TechWhirl (TECHWR-L) is a resource for technical writing and technical communications professionals of all experience levels and in all industries to share their experiences and acquire information.
For two decades, technical communicators have turned to TechWhirl to ask and answer questions about the always-changing world of technical communications, such as tools, skills, career paths, methodologies, and emerging industries. The TechWhirl Archives and magazine, created for, by and about technical writers, offer a wealth of knowledge to everyone with an interest in any aspect of technical communications.
Subject:degrees & certificates vs knowledge From:Miki Magyar <MDM0857 -at- MCDATA -dot- COM> Date:Fri, 13 Dec 1996 13:25:23 -0700
There's a good reason why this thread reappears - we are in the middle
of a lot of changes in our work, and it's disconcerting. Wouldn't it be nice
to have everything clear and tidy? Dream on...
However, on the other hand, and in addition I observe the following (in
no particular order) -
In this culture a degree confers status. Maybe not much, but more than
no degree. Also, being a 'professional' carries more weight than being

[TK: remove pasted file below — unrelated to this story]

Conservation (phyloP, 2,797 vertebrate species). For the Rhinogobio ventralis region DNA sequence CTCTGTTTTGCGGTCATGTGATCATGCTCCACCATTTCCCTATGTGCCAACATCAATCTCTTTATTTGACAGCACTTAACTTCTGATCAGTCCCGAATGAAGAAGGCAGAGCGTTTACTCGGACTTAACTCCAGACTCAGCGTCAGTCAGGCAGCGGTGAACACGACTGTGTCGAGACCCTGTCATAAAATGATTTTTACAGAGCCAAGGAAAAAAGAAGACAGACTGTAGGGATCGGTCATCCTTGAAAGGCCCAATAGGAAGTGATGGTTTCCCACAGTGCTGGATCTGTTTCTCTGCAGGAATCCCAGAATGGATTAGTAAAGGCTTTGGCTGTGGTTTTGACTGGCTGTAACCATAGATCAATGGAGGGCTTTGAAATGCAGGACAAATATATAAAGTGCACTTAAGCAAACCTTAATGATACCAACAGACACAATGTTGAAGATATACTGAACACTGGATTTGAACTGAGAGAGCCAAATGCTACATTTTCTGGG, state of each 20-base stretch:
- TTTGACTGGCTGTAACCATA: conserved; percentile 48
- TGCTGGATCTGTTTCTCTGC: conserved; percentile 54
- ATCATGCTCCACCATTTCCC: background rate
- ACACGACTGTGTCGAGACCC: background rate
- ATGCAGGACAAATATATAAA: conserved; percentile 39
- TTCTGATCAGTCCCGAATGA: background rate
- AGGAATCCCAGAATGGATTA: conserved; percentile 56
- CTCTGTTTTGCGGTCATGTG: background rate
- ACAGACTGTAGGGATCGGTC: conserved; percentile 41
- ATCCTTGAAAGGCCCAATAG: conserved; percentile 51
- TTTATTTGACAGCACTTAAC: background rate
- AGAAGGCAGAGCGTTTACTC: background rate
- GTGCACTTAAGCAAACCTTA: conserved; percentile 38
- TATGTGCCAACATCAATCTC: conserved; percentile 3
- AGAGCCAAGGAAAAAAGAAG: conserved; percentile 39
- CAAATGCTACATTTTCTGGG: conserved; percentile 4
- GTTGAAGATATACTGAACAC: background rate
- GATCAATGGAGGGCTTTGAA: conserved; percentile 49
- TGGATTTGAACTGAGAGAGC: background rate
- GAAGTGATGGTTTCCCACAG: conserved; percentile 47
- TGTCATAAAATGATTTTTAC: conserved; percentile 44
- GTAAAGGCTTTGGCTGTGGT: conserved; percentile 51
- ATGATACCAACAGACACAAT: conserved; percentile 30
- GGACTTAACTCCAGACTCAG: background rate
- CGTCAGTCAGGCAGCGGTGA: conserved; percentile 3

You are as likely to be paid for perceived value as for actual value. Often
the person paying can't tell the difference.
Academic programs tend to teach academic writing. When I teach TW
classes, I have to first un-teach all the years of learning how to please
teachers, and then teach how to please end users. Some TW programs
are taught by people who actually do the work, teach what's useful, and
use real-world work as examples. If you are considering a degree, look
for that kind of program. (Unless you want a PhD to teach TW in college!)
Thus, therefore, and in conclusion, I submit that if certification is to be
connected to an academic degree (instead of a formal apprenticeship
program), it should require that the academic degree mimic an
You may argue these points if you wish, but I'm the Mom and so I'm right.